3/13/2009

Bishops of Sadness

Yesterday, March 12th, there were news items concerning two bishops in The Episcopal Church whose sad condition says something about the cost of office and the isolation that sometimes comes.

Bishop David Bane, resigned of Southern Virginia, has for three years been without a new call to minister in The Episcopal Church. According to The Living Church he was essentially shunned. Now he had decided to quit TEC and join the Province of the Southern Cone on a temporary basis and take up new ministry in the emerging Anglican Church of North America (ACNA), assisting its Archbishop to be, Robert Duncan, deposed bishop of TEC.

Bishop Bane leaves a church that apparently had no place for him to join a religious organization not yet fully formed. ACNA may not ever be recognized as a Province or regional church by the instruments of the Anglican Communion but if it is it will be at the expense of the Anglican Communion as it is presently constituted. So Bishop Bane may well be leaving one place of exile for another.


Bishop Charles Bennison, inhibited Bishop of Pennsylvania, has been tried in ecclesiastical court, convicted and sentence of deposition has been imposed. He is now appealing the sentence and an appeal court for the trial of a bishop will have to hear his case. At this point there is no question of his conviction, only of his punishment. His attorney will be making the case that the sentence is unwarranted. The ENS article on this notes that "The bishop's attorneys emailed a statement to Episcopal News Service on Feb. 4 expressing disappointment at the court's refusal to modify "the unwarranted sentence of deposition" it had imposed."

Should the appeal be heard and accepted some lesser sentence could be imposed, the case could be returned to the trial court, or the Review court could make its own judgment. But in any case there seems to be almost no condition under which Bishop Bennison could return to the diocese as Bishop. For that to happen the Court of Review would have to completely throw out the findings of the trial court, both as to sentence and as to judgment. Whatever the legal outcome, Bishop Bennison has used up his reserves of authority.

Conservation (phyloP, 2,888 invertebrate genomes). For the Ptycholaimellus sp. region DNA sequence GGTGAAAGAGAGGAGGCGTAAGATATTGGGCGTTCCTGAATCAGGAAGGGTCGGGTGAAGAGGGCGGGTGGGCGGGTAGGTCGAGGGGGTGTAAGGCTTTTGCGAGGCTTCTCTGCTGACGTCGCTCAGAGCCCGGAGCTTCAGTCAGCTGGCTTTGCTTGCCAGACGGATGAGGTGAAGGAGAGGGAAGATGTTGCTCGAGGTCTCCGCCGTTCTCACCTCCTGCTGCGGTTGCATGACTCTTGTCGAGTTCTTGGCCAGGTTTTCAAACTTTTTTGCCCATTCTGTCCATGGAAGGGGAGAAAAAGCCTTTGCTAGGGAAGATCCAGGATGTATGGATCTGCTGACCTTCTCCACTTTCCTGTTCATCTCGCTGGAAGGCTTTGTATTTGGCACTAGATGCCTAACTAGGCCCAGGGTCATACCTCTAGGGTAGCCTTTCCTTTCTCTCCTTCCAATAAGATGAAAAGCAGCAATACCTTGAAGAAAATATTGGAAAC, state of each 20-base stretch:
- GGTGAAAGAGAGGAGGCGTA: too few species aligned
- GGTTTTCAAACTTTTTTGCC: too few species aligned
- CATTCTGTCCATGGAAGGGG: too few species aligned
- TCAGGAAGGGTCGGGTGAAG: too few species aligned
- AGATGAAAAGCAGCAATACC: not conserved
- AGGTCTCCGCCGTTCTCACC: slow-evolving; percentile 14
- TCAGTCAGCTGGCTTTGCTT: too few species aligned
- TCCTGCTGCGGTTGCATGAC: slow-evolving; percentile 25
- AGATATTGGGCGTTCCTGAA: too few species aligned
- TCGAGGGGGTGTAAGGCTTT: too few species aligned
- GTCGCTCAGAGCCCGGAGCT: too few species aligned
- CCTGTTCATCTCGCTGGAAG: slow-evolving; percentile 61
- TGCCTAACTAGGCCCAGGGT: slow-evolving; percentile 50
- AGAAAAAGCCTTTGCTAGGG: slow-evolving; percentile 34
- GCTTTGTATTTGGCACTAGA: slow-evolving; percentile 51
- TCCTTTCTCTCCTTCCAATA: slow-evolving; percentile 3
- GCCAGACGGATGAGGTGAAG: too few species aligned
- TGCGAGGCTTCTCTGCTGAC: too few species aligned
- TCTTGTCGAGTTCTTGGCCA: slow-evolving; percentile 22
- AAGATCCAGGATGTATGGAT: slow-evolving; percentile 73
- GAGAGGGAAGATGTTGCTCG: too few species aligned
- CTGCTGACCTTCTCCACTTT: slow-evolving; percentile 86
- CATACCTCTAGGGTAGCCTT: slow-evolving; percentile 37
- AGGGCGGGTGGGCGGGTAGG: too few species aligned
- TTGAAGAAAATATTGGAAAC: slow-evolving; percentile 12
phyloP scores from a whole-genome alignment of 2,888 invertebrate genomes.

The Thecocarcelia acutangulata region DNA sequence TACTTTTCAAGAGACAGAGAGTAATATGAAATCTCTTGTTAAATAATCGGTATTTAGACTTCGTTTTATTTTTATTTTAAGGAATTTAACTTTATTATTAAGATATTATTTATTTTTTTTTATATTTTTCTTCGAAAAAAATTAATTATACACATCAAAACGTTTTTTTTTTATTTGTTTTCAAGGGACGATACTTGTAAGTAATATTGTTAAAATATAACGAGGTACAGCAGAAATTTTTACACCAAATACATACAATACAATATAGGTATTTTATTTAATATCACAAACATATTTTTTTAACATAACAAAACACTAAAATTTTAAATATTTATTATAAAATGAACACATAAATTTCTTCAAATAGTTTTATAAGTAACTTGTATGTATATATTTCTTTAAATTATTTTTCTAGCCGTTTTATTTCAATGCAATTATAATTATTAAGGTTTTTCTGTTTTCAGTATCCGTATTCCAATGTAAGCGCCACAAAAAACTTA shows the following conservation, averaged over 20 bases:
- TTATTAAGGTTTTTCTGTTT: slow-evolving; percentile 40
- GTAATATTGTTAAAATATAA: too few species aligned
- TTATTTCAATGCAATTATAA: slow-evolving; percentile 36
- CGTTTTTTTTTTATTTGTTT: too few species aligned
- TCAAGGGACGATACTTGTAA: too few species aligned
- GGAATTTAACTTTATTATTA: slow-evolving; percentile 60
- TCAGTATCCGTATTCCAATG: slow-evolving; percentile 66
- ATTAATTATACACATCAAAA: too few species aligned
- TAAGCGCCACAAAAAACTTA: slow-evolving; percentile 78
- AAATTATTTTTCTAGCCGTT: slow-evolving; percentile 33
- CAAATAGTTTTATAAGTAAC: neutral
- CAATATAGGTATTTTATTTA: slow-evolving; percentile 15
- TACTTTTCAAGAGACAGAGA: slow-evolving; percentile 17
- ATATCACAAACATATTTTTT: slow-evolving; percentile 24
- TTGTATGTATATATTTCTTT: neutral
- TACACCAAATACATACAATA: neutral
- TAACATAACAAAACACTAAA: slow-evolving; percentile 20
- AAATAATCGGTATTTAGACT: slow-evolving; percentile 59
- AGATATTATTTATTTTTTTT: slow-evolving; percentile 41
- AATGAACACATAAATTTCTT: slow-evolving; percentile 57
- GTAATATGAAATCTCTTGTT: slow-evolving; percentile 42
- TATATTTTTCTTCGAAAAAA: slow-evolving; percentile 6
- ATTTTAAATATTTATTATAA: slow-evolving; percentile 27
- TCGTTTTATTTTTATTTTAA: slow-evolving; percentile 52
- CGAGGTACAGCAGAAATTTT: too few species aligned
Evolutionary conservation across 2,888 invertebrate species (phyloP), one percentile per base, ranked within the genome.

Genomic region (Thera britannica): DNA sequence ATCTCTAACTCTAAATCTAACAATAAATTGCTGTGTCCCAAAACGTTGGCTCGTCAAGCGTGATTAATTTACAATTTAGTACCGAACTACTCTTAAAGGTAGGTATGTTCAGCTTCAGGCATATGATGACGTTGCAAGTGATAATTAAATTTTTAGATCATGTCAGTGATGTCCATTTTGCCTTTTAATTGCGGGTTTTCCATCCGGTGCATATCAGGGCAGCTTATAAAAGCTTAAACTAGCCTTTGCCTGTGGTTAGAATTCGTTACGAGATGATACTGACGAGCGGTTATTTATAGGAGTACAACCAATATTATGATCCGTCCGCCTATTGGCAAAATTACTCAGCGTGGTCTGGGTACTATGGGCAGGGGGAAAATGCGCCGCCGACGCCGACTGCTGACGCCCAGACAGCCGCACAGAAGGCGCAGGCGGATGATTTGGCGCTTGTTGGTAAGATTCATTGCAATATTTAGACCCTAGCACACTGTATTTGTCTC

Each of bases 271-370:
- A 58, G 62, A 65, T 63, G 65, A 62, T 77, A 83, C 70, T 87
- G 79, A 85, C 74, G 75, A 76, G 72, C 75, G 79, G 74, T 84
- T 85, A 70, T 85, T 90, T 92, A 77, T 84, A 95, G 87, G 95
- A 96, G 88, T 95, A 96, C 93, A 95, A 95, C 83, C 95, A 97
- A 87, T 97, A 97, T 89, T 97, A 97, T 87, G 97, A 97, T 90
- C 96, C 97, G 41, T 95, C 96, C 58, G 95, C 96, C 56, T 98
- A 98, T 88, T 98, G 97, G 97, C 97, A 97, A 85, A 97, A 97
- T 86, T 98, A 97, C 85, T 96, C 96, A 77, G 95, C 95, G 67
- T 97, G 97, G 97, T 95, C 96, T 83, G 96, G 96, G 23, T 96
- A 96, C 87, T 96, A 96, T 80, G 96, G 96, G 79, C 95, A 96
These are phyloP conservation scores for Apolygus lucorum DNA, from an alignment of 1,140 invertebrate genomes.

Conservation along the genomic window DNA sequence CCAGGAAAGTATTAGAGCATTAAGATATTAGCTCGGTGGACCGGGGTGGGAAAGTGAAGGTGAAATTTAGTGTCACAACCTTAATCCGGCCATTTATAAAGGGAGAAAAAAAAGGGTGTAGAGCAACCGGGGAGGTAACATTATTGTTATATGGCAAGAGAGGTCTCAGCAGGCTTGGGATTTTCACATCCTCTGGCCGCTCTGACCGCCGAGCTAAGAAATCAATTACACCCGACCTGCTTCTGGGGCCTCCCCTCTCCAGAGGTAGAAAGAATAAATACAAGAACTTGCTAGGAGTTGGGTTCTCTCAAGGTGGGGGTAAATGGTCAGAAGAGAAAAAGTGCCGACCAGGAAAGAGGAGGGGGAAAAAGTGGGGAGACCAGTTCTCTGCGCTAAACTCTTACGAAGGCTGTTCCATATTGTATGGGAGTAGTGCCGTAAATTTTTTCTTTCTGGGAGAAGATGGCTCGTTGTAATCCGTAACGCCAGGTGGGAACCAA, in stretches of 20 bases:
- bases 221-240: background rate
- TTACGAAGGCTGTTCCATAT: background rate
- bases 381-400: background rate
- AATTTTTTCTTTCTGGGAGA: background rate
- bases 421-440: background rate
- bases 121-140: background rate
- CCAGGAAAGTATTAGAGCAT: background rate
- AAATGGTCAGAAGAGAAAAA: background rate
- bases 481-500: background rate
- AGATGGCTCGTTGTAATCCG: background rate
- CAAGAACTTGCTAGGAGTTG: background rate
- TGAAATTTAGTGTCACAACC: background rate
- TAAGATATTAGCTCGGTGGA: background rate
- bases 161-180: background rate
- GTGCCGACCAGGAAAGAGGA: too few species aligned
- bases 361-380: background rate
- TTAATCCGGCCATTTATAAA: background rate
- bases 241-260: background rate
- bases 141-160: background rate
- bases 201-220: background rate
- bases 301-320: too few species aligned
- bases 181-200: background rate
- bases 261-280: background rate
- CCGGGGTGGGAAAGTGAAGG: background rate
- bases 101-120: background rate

Bishops Bane and Bennison have lost their place of call. This is a sad business. Bishop Bane may find new call in ACNA, but the call of that religious organization is not at all clear. Bishop Bennison may find some way out of deposition, but where that will leave him in the House of Bishops or in TEC is unclear and where he might exercise ministry is painfully unclear.

There is always light and life, but it is not always found by insisting on a particular ministry to which we were once called. There is life after being a bishop, I suspect, just as there is life after being a priest or deacon or any other office or call in the church.

We have life and light by being followers of Jesus Christ, not by being in this or that particular order of ministry. After the sadness perhaps there is joy to be found. May they find that joy and may we all.

7 comments:

  1. Mark,

    Beautiful and deep statement in this post, thank you:

    "There is always light and life, but it is not always found by insisting on a particular ministry to which we were once called. There is life after being a bishop, I suspect, just as there is life after being a priest or deacon or any other office or call in the church.

    We have life and light by being followers of Jesus Christ, not by being in this or that particular order of ministry. After the sadness perhaps there is joy to be found. May they find that joy and may we all."

    Thank you,

    Peter Carey+
    http://santospopsicles.blogspot.com

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  2. Having been a colleague of Bishop Bane's before his election in Southern Virginia, I can only say he is reaping what he sowed. It is very sad, but not a surprise. He may have served the church for 25 years, but his service left a wake of unhappiness and squandered opportunity.

    Mr. Arabin

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  3. The bishops choose actions that will result in their not being part of TEC, but they seem not content to leave peaceably, but rather inclined to break the institution. I suppose they have what they consider to be good reasons, but it seems a shame to me.

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  4. "...inclined to break the institution..."

    In the case of Dr Bennison, how is asking for the full measure of due process doing this?

    Paul Goings

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  5. Paul Goings, he has the right to due process, but, as I see it, he has no chance of being a bishop in the Episcopal Church, so what's the point? He will have his due process, but how can the outcome be different? He's joined another province. Why not just go?

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  6. G.M.,

    Just to be clear...

    Bishop Bennison has not joined another province...you have the two bishops confused. Bishop Bennison is involved with a legal proceeding and is seeking due process.

    As for whether he should do this or not, I'm sure there are many many opinions in the Diocese of Pennsylvania, and elsewhere.

    Peter Carey+

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  7. My apologies to Bishop Bennison and to all. Indeed, I confused the names of the two bishops. I was speaking of Bishop Bane.

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